Social Work The final stage of chronic kidney disease requires life-saving treatments such as dialysis or transplantation. While a very small percentage of patients with kidney disease are able to receive a transplant, most people have to get hemodialysis treatments three times a week in a community-based facility.
Costs and insurance Kidney transplant costs and insurance information Mayo Clinic has dedicated transplant financial services representatives and social workers who can assist you with insurance and financial questions regarding your transplant.
Mayo Clinic works with hundreds of insurance companies and is an in-network provider for millions of people. In most cases, Mayo Clinic doesn't require a physician referral. Some insurers require referrals or may have additional requirements for certain medical care.
Many insurance companies require you to get preapproval authorization prior to transplant services. Insurance information Before your transplant, it's important that you work closely with your insurance company to understand your benefit plan.
You'll be responsible for any of your transplant and medical care costs not covered by your insurance company. You may want to ask your insurance company several questions regarding your transplant expenses, including: What is the specific coverage of my plan?
What are my deductibles, coinsurance, copayments, lifetime maximum amount and annual maximum amounts for both medical care and transplant services? Does my plan have a pre-existing or waiting period clause? If so, what is the time frame?
Can this be waived? Does my plan include pharmacy coverage? If so, will my plan cover my current medications and immunosuppressant medications? Does my plan require any special approvals for evaluation or transplant?
How long does the approval process take once submitted to insurance? Does my plan cover my transportation and lodging expenses during my transplant care? Does my current insurance require enrollment in Medicare when eligible? Does my insurance follow Medicare Coordination of Benefits guidelines?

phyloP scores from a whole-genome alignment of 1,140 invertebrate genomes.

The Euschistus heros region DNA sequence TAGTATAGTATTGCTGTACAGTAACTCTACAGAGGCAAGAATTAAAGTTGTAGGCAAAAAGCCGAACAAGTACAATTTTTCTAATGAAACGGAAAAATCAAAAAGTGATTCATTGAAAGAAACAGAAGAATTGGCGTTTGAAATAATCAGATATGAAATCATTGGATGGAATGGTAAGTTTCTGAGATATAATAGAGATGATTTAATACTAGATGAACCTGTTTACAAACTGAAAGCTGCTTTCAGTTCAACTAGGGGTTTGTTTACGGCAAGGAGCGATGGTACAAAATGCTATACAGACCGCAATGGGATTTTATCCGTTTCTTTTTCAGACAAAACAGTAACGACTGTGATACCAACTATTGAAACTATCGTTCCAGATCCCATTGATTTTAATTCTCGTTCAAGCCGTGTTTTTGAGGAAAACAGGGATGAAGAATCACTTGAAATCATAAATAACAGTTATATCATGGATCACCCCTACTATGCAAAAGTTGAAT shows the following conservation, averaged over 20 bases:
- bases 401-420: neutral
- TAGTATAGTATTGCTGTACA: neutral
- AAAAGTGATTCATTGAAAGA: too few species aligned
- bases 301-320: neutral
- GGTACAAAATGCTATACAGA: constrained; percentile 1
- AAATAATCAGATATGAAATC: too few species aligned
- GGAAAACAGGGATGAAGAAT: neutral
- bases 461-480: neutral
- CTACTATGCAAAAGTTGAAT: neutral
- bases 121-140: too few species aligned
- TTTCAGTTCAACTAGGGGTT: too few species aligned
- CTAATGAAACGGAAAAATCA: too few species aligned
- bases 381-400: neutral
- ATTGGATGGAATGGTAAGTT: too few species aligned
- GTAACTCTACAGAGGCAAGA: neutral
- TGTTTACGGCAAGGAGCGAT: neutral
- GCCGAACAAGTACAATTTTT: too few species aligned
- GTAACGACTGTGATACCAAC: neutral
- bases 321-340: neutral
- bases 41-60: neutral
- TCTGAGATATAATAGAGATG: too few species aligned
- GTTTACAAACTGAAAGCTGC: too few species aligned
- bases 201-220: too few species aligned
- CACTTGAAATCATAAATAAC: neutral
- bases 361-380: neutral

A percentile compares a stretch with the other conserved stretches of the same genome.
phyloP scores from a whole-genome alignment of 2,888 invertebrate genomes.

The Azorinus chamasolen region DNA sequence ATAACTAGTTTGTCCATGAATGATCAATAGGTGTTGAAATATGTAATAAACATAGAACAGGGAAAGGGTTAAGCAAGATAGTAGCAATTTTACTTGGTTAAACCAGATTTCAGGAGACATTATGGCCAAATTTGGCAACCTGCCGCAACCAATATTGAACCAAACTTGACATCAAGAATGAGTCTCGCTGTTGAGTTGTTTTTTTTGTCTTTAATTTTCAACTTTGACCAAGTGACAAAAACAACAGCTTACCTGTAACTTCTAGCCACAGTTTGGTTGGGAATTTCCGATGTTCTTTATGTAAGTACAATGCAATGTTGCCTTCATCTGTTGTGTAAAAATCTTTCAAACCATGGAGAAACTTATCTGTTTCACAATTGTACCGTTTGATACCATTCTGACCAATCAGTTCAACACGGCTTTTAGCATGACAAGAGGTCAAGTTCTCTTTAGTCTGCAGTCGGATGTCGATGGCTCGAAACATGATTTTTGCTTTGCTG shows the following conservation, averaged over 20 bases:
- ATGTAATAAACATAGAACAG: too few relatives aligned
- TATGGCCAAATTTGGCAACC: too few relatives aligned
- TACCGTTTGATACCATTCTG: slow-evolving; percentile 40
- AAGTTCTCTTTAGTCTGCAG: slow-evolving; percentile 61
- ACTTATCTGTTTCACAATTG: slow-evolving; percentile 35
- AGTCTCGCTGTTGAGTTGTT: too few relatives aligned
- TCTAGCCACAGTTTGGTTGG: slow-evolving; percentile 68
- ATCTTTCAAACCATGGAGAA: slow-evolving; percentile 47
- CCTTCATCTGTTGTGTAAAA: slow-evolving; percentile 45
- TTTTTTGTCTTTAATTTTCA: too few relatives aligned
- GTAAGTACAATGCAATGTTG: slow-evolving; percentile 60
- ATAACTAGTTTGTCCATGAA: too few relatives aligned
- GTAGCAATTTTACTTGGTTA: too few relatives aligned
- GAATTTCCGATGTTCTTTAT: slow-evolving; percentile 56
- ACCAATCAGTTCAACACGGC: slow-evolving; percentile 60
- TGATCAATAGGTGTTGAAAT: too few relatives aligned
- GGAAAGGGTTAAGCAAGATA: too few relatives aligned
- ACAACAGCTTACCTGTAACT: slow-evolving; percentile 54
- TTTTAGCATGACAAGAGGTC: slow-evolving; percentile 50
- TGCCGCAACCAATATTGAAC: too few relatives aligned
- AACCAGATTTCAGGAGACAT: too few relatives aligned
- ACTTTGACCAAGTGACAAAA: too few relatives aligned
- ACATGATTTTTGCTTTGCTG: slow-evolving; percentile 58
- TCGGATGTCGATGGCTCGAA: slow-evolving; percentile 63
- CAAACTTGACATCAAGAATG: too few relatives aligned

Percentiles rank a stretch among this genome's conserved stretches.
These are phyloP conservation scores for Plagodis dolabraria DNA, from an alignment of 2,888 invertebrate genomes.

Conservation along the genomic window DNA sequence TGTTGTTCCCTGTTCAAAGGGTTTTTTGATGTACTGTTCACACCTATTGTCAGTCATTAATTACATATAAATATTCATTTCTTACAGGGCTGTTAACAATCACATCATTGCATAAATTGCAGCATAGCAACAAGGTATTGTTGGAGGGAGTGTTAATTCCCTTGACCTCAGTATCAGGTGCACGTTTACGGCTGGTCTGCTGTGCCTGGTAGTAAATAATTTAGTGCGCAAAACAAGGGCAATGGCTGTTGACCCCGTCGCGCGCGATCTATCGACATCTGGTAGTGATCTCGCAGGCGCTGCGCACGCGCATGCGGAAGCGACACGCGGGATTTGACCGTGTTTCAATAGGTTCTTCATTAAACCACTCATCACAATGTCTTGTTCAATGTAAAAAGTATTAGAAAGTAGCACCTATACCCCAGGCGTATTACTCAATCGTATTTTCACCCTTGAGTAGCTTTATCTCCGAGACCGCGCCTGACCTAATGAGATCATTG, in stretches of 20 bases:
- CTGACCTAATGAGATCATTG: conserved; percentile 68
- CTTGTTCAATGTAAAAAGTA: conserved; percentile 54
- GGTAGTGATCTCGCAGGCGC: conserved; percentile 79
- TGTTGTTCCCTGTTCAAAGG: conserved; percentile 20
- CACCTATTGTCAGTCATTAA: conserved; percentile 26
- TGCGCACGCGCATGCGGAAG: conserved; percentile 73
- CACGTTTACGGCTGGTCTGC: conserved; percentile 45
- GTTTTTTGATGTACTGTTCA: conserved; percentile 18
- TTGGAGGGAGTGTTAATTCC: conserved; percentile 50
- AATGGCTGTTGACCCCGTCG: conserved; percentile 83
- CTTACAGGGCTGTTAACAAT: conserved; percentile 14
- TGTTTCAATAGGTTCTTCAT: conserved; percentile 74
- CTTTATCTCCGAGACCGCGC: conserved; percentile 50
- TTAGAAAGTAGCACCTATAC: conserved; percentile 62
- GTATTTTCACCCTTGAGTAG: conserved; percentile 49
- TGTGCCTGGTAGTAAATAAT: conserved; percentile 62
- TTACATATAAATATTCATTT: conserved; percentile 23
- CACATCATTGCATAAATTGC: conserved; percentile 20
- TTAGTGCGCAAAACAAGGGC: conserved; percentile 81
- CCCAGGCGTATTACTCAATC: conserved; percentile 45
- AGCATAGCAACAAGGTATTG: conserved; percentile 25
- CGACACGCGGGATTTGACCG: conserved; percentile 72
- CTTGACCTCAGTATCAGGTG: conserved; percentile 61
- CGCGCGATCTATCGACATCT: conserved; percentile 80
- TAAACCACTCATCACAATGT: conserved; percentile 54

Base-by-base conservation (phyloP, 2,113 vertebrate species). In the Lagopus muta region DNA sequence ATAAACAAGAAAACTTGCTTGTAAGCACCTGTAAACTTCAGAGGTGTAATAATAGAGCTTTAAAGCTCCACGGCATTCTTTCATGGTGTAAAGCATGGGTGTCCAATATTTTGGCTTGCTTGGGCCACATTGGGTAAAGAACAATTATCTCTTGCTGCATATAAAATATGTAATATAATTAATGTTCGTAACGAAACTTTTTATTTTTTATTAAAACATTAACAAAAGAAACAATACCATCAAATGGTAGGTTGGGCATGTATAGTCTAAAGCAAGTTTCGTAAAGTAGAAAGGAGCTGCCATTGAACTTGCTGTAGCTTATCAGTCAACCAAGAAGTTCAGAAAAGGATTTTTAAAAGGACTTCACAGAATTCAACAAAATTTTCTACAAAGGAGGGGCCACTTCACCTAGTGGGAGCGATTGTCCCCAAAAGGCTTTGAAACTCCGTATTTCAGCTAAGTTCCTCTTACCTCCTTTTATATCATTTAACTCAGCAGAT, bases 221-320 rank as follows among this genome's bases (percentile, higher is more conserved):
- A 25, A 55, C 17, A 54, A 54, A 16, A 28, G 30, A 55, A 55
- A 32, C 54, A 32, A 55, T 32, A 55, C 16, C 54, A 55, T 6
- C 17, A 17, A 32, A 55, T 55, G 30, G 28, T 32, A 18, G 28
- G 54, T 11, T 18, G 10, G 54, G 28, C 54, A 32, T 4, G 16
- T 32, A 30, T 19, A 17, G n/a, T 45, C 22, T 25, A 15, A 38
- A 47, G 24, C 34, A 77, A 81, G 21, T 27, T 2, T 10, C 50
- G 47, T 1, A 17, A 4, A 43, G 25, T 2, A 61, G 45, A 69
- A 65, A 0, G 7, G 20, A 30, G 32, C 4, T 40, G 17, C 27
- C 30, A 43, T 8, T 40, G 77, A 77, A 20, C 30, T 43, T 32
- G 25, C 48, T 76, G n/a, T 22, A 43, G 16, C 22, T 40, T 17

How will my current coverage change after enrolling in Medicare? Will my plan become a supplemental or secondary plan?
If your plan is a Medicare supplement, ask questions including: Does my plan follow Medicare guidelines? Does my plan cover Medicare Part A and B deductible and coinsurance? Does my plan have a pre-existing or waiting period? Does my plan offer an option for Medicare Part D coverage?
Other expenses Please plan for other expenses that may occur related to your transplant, which may include follow-up medical appointments, long-term medications, caregiver expenses, travel, parking, lodging and other expenses.
For international patients Mayo Clinic has dedicated international patient account representatives who can assist you with questions regarding your costs and insurance. Read more about international financial services. Case managers Mayo Clinic financial staff will work closely with your case managers from your insurance company.
Your case manager, who is assigned to you, is available to answer questions and calls related to your insurance costs.
More information about billing and insurance: Mayo Clinic Health System Clinical trials Explore Mayo Clinic studies testing new treatments, interventions and tests as a means to prevent, detect, treat or manage this disease.The determination of transplant candidacy is often a complex and difficult process that requires considerable resources.
Transplant centers use a multidisciplinary approach involving the transplant surgeons and physicians, coordinators, social workers, financial counselors, nutritionists, psychologists, referring physicians, and the patients.
From the perspective of the patient receiving the kidney, the living-donor transplant process is similar to a traditional kidney transplant (where the kidney comes from a deceased donor.
If cleared to donate an organ, donors will be assigned an independent living-donor advocate to act on their.
Kidney transplantation is the best way to treat kidney failure or end-stage renal disease (ESRD). The benefits of a successful kidney transplant are many. Most people find . It usually includes social workers, child-life specialists, chaplains and transplant financial coordinators as well.
Where will the new kidney come from? Your child may be eligible for either a deceased-donor kidney transplant or a living-donor transplant. Members of the transplant team, such as the transplant center's social worker and financial coordinator (see below), can help you develop a financial plan and may be able to put you in touch with organizations that provide financial assistance to transplant recipients.
The post-transplant social worker follows recipients to provide ongoing emotional support, address financial issues that may arise, consult on the patient’s social support network, assists the patient with managing the responsibility of the transplant, and help with issues of returning to .